Armando Barron sentenced to life in prison for murdering Jonathan Amerault

·4 min read

May 27—Armando Barron has been sentenced to life in prison without the possibility of parole for murdering Keene resident Jonathan Amerault in September 2020.

During the Jaffrey resident's sentencing hearing in Cheshire County Superior Court on Friday — a day after a jury found him guilty of first-degree murder and a slew of other crimes — Judge Elizabeth Leonard said she had absolutely no hesitation in imposing the sentence.

"Your actions were brutal, were absolutely horrific; they were selfish, and they were completely senseless," Leonard said. "The abject cruelty, the pain and suffering and all that you inflicted on Jonathan that night is unfathomable."

Barron, 33, flew into a rage on the night of Sept. 19, 2020, upon learning his wife, Britany Barron, was flirting with Amerault. Barron then lured him to a state park in Rindge and killed him there, the prosecution said during the two-week murder trial.

Amerault, 25, was missing for days before authorities found his remains at a campsite in northern New Hampshire. He was an avid hiker who grew up in Milford and volunteered regularly at the Souhegan Valley Boys and Girls Club there.

In a victim's impact statement read aloud during Friday's sentencing hearing, Amerault's mother, Justine, said her son "had the most beautiful inner light." He worked as an engineer at Teleflex Medical in Jaffrey and had just bought a home in Keene before his death.

"Evil recognized Jonathan's inner light, and evil tried to extinguish it," Justine Amerault said amid tears. "But there are some who bring a light so great to those around them that even after they have gone, the light remains."

Justine Amerault said whatever sentence Leonard imposed on Armando Barron would pale in comparison to the condemnation she said he'll face when judged by God.

"Rest in peace, Jonathan," she said. "Your light remains with us."

In addition to life in prison, the mandatory sentence for first-degree murder, Leonard sentenced Armando Barron to an additional 45 years on charges of kidnapping, two counts of criminal solicitation of murder, two counts of criminal solicitation of first-degree assault, and second-degree assault. He also was ordered to pay about $13,000 in restitution to Amerault's family.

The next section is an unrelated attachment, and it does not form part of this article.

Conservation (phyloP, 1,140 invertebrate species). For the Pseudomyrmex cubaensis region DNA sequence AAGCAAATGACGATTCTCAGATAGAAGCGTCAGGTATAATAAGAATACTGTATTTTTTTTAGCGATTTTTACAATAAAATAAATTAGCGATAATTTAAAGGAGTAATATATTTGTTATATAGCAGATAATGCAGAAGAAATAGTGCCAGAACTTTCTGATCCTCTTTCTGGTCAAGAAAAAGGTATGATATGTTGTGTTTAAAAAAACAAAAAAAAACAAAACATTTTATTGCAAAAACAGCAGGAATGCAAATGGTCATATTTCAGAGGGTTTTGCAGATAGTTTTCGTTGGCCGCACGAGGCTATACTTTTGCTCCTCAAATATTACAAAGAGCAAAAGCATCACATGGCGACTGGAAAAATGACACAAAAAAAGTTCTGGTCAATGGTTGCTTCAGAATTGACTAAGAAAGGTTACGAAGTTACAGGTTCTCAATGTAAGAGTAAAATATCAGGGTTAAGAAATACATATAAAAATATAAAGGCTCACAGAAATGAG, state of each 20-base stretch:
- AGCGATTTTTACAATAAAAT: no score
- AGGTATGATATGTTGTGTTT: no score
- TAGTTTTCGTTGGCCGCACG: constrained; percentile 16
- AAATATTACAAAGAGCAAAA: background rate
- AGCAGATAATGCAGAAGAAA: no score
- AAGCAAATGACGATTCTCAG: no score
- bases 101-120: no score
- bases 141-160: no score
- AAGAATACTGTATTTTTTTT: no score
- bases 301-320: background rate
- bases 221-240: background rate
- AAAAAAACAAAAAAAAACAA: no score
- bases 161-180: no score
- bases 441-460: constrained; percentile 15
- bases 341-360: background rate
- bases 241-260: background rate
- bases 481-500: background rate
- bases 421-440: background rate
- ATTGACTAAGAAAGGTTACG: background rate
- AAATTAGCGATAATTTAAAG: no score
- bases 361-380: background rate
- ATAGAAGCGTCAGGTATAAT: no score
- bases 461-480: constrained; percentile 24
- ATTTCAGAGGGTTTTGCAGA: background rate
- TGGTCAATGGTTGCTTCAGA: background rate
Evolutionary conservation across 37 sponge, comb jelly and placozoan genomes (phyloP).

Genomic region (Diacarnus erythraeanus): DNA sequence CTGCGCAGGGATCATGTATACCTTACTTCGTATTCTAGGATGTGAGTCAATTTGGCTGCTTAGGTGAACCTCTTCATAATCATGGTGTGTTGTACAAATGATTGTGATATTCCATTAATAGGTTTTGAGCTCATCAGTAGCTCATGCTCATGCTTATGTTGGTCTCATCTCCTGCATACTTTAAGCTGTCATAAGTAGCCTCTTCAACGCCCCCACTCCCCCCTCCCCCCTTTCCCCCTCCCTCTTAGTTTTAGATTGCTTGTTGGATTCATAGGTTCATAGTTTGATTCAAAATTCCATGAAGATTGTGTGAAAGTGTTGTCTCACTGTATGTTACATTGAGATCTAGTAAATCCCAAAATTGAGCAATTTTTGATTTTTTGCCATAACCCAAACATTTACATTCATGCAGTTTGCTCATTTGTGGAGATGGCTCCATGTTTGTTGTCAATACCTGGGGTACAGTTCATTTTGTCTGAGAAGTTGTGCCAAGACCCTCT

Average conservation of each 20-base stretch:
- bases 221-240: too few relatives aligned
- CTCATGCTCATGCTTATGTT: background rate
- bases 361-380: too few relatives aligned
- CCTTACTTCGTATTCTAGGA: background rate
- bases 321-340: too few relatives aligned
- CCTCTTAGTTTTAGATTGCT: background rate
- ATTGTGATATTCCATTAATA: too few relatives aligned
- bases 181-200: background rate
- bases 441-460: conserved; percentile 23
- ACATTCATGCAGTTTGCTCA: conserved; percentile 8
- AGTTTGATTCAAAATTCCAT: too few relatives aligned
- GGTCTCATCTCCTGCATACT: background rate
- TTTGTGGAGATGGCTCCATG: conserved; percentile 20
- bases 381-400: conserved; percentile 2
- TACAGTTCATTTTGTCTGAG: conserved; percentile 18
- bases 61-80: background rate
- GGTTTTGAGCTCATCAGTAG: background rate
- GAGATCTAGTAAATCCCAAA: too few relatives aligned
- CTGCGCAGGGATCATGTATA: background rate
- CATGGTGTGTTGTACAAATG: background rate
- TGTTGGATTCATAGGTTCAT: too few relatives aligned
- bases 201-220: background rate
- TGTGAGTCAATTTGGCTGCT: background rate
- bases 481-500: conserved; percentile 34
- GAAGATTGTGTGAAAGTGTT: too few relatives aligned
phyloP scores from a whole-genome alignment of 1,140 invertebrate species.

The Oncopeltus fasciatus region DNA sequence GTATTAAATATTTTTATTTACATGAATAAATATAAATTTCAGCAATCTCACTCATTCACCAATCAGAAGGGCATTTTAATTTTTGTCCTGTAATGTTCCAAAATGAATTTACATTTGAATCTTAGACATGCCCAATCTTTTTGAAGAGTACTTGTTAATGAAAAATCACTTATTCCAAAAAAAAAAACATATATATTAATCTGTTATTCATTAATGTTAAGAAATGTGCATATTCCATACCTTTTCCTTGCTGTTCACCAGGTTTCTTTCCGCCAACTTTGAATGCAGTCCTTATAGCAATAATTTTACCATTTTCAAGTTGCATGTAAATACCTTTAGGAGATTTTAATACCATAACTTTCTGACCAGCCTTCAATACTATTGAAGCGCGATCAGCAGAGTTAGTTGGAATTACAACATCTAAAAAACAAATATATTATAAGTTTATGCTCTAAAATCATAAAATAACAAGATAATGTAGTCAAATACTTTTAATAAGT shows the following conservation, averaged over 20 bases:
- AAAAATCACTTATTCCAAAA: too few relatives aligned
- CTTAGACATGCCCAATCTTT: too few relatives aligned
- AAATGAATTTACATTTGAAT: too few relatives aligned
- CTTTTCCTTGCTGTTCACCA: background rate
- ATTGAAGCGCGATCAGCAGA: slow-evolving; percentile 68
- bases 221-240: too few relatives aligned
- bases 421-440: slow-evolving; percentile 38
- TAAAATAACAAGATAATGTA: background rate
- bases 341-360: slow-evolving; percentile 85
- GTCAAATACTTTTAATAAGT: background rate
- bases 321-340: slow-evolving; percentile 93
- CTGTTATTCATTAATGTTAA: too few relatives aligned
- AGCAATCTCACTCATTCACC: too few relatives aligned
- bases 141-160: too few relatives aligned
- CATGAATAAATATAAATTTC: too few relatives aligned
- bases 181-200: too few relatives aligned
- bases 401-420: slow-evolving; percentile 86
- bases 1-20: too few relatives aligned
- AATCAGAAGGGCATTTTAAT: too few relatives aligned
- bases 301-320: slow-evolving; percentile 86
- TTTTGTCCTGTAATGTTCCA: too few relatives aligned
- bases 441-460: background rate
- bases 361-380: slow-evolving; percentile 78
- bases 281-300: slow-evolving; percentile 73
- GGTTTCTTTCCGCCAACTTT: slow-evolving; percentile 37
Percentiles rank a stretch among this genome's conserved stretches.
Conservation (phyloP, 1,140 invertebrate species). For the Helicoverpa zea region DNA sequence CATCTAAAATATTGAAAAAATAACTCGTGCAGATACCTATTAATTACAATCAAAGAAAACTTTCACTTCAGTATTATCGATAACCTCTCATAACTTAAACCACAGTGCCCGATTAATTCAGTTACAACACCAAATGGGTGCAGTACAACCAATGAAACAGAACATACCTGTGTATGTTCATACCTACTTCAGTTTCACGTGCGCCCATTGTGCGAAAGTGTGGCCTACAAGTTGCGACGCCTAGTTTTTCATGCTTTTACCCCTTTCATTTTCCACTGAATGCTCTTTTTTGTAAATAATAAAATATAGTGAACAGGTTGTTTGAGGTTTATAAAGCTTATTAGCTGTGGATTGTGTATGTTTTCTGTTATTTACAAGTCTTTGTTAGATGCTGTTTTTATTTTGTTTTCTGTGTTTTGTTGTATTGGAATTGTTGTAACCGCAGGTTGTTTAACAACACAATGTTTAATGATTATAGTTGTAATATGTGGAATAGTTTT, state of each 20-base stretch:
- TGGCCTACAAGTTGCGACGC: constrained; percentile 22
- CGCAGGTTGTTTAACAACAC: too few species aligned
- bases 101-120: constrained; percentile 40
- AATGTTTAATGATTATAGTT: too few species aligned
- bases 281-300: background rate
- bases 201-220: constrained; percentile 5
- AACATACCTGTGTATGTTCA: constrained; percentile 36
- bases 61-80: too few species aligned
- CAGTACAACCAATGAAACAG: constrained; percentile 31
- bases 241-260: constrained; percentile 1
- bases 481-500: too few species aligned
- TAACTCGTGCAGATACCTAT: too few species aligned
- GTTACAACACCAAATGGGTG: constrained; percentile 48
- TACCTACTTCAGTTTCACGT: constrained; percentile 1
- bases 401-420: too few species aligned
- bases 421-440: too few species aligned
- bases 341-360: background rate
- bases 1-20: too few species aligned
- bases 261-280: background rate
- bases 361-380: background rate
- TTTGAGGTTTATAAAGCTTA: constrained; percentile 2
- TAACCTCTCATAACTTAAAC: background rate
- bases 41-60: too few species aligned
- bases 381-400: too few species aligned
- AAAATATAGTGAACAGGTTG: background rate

The sentence Leonard imposed was in line with what Senior Assistant Attorney General Benjamin Agati, who prosecuted the case, had recommended.

"If Jonathan was with us, just first-degree murder was not here, we would still be asking for this sentence, for the myriad of range of monstrous events that took place here in Cheshire County," Agati said.

Meredith Lugo, one of the public defenders representing Armando Barron, had requested the judge impose a lesser sentence on the charges other than first-degree murder. Armando Barron did not have a prior criminal record, was a stay-at-home dad who homeschooled his children, and experienced violence and homelessness growing up, Lugo said.

The defense — which argued during the trial that Britany Barron, not her husband, fired the gunshot that killed Amerault — plans to appeal Armando Barron's conviction, Lugo said.

Armando Barron has yet to be sentenced on three counts of domestic violence, two counts of second-degree assault and one count of reckless conduct in which Britany Barron was the victim.

Taking the stand for several hours during the trial, Britany Barron, 33, described a horrific chain of events that led up to Amerault's murder.

The night of Sept. 19, 2020, she said, Armando Barron found Snapchat messages between her and Amerault. She said he beat her, then took her to Annett Wayside Park in Rindge and used her phone to lure Amerault there, striking her in the face as he drove.

When Amerault arrived, Britany Barron said her husband assaulted him, put a gun in her hand, and ordered her to shoot Amerault. When she refused, Armando told her to step on Amerault's neck and cut his wrists, she testified. Then she said Armando forced Amerault into the back of his own vehicle and shot him three times.

Britany Barron testified she feared for her life as she and Armando drove separate vehicles to a campsite north of Errol, where she removed Amerault's head from his body, dragged his corpse into the woods and helped conceal his car on her husband's orders.

Wearing orange prison garb with his hands cuffed in front of him, Armando Barron stood silently as Leonard read his sentence. When asked by the judge if he would like to provide a statement, he declined.

In his victim's impact statement, Jonathan Amerault's father, Kenneth Amerault, addressed Barron directly.

"The only good thing I see about this heinous, heinous crime," he said, "is that you are not 40 years old, 50, or 60, but only 30 years old. You have a long, long time to fade away and rot in prison."

Ashley Saari of the Monadnock Ledger-Transcript and Paul Cuno-Booth for the Granite State News Collaborative contributed to this report.

Ryan Spencer can be reached at 352-1234, extension 1412, or Follow him on Twitter @rspencerKS